Specialty Specific Requirements


• Candidates should have documented coursework in cognitive and behavioral psychology during their graduate or post-doctoral training, which can be supplemented by postdoctoral Continuing Education activities.
• The applicant is required to have completed an acceptable internship program (e.g., an APA accredited or APPIC member internship) and a one-year formal post-doctoral training experience predominantly in Behavioral and Cognitive Psychology OR two years of professional experience primarily in cognitive and behavioral psychology.
• Documentation of relevant cognitive and behavioral psychology experience is represented by having been supervised in Behavioral and Cognitive Psychology. In some cases supervision that is not part of a formal doctoral program can be substituted.
• Because the practice of Behavioral and Cognitive Psychology is multifaceted, candidates may apply (and be examined) in one or more of four areas of emphasis. These areas include: Applied Behavior Analysis, Behavior Therapy, Behavioral-Cognitive Therapy, Cognitive Therapy. Although your self-identification may be in one of these specific areas, it is expected that applicants are conversant in broad-based cognitive and behavioral psychology.
• The board recognizes that not all of your experience is exclusively in cognitive and behavioral psychology. However, it is expected that you will belong to, and self-identify with, one or more of the major professional organizations in cognitive and behavioral psychology.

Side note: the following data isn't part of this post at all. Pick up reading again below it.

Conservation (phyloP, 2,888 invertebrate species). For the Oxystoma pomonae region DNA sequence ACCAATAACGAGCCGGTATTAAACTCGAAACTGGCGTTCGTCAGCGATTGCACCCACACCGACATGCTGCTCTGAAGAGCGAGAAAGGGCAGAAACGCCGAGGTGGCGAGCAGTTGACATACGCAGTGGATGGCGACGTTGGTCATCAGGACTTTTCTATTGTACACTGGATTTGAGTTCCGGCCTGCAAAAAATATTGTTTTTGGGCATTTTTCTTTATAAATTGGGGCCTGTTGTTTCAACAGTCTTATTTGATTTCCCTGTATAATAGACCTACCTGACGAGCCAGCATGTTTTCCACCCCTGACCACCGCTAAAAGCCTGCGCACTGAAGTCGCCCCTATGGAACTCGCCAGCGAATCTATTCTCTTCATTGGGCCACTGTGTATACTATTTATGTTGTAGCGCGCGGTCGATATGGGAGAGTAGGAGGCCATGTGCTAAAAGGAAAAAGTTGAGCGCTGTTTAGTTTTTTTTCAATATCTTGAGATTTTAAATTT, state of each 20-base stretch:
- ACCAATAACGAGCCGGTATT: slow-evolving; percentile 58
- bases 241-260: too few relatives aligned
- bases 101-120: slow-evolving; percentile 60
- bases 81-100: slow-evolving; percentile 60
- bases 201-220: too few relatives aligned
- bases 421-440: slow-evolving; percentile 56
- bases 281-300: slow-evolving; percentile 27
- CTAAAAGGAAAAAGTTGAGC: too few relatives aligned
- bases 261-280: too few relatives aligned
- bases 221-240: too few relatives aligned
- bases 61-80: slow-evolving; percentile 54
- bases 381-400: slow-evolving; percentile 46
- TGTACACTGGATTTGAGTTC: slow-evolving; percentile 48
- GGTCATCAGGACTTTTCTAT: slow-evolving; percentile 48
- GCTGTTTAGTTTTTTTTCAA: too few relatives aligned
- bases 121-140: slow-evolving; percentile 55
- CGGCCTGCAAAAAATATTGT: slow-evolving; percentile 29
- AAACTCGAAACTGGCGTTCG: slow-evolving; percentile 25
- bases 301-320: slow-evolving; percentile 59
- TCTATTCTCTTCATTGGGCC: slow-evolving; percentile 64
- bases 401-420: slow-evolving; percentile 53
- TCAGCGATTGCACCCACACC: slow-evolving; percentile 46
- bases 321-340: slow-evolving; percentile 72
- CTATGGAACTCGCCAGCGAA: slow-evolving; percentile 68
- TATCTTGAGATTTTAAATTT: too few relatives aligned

Psychologists who meet the degree, internship, and postdoctoral criteria shown above, AND who have 15 years or more of postdoctoral experience following licensure as a psychologist are eligible for the Senior Psychologist option. The aim of this program is to bring into the American Board of Behavioral and Cognitive Psychology senior colleagues who have made a sustained contribution to our field.




The board encourages qualified individuals with disabilities to apply for ABCP Specialist status. The Board recognizes that these individuals may encounter unusual difficulties and will make efforts to provide resonable accommodations for these applicants.


The Board will consider individual requests for accommodations by qualified individuals with disabilities. Although a qualified individual can request resonable accommodation, he or she must formalize the request with the Board, and is expected to support the request with documentation confirming the need for reasonable accommodation and the basis of the need.

At the request of the Board, applicants with special needs have to be ready to document the problem and assist the board in developing reasonable accommodations. At its sole discretion, the Board will either grant or deny the request.



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